URBAN RUNOFF AND STORMWATER

When rain falls in a city like Los Angeles, where rooftops, freeways, and paving comprise such a large proportion of the surface area, excess water is abundant. Runoff channels first into catch basins, then into overflow systems called storm drains. Besides rain, other sources of stormwater can include water from gardens, streets, car washing, and swimming pools. As flows merge, they collect in our storm drain system and are eventually dumped at a common point called an outfall site which releases the flow into a lake, bay or ocean. This makes it important not to leave materials where they might be swept or channelled into a catch basin. Pollution entering storm drains can include: fertilizers, cigarette butts, trash, pesticides, chlorine, automotive fluids, used oil, paint, chemicals, animal waste, and decomposing organic matter. Since most urban stormwater is not allowed to penetrate into the soil and re-enter the natural hydrologic cycle, stormwater systems bypass the organic decomposition of pollutants that occurs naturally in topsoil. When compared to a natural system, storm drains deliver more volume, and more pollution, into our oceans and lakes.

What about household water?

There are two separate systems of drainage: the Wastewater System (also called the sanitary sewage system) and the Storm Drain System. The sanitary sewage system is designed to handle water from sinks, washers, toilets, etc. Wastewater flows first through a home's plumbing system, then into an underground sewer pipe. This system terminates at a wastewater treatment plant and is processed before it is released at an outfall site.

What happens with stormwater?

Stormwater either infiltrates the soil, is conveyed over the soil surface, or it is detained by an impermeable material at the surface. Natural chemical and bacteriological processes that occur in the top few inches of soil break down oils and chemicals to help prevent the surface runoff from contaminating the groundwater. In places like cities where limited permeable surfaces exist, special infiltration basin structures may be built alone or as the base courses to pavement.

Ponds and wetlands function like natural treatment plants because they allow particles to settle out, and chemicals to be absorbed and decomposed in the bottom sediment. Because extended infiltration is a treatment process that relies on the physical properties of nature like sunlight, air, soil and microorganisms, it can also be much less expensive than mechanical treatment.

Sometimes, when ponding occurs over long periods, heavy peat begins to form which makes the soil even less permeable. This can become a problem when the water harbors pests like mosquitos or becomes stagnant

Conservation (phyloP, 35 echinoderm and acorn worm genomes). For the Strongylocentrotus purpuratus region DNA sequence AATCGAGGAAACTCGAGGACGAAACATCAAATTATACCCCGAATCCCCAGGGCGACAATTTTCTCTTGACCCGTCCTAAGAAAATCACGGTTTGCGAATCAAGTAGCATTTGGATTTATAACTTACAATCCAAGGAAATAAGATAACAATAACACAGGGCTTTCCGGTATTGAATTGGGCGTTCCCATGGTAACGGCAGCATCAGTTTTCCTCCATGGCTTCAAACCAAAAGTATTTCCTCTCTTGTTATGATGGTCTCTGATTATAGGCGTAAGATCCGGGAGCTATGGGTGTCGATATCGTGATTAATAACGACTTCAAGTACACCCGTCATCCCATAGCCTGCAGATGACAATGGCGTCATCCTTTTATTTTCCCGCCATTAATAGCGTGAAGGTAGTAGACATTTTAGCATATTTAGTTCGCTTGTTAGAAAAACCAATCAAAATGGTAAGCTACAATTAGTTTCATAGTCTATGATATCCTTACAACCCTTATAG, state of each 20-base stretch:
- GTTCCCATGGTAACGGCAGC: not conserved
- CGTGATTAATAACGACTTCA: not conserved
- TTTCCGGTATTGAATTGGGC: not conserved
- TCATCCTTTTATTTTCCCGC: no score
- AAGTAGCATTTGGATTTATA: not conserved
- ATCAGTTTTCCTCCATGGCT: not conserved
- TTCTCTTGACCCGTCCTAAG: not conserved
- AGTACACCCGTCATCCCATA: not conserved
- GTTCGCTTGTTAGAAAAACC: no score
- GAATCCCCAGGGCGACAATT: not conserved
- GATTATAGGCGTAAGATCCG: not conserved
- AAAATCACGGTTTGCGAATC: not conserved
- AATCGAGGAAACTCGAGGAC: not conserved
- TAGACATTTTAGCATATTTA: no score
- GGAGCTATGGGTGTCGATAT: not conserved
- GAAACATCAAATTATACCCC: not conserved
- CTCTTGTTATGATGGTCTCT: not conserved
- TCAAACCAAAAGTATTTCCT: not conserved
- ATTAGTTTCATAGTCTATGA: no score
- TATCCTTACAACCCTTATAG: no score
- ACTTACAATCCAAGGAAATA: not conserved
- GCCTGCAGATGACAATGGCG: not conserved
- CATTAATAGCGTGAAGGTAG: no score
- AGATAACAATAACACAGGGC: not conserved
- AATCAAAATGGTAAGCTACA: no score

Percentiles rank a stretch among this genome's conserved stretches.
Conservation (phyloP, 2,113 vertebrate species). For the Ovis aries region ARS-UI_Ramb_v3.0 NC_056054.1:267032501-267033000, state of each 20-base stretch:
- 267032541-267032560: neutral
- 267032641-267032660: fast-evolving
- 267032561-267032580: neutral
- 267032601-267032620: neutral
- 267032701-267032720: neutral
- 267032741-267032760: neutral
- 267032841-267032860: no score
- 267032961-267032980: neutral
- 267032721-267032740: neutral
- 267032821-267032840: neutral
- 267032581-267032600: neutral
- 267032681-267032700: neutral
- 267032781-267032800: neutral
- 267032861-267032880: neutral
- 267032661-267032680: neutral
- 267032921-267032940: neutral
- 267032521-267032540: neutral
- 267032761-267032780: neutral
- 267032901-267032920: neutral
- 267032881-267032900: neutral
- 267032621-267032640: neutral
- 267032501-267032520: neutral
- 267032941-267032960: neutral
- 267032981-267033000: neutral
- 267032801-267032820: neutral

What about rivers and streams?

In cases where natural streams have been required to carry urban stormwater flow, stream erosion, channelization, and ultimately the destruction of natural habitat were common results. Before urbanization, soft bottomed natural channels only needed to carry a small percentage of the water that currently flows into storm drains.

You can help reduce stormwater by investigating the design and installation of permeable paving materials at home and in your community greening projects. Landscape practices such as hillside planting and terracing can help reduce runoff and assist in infiltration. Preventing wastewater and pollutants from entering storm drains is another way to help. You can report spills and abandoned waste by calling the L.A. Stormwater Hotline at 800/974-9794. Urban stormwater management is a dynamic process that must be constantly monitored in order to improve current practices. To find out the latest information on stormwater, you can check the L.A. City Watershed Protection's home page at http://www.LAstormwater.org.

Urban Stormwater and Runoff

    Info on TMDLs and other stormwater issues.

Stormwater Program

    Pollution prevention, NPDES compliance, education for businesses and the g eneral public on helping to keep our waterways and ocean clean.

Integrated Resources Plan

    20 Year Wastewater Master Plan for the City, intergrating water recycling, conservation and stormwater runoff diversion.
Copyright City of Los Angeles. All rights reserved
Transportation and Emission Reduction Tips Energy Saving Tips Eco-Friendly Alternatives Recycling Tips Water Saving Tips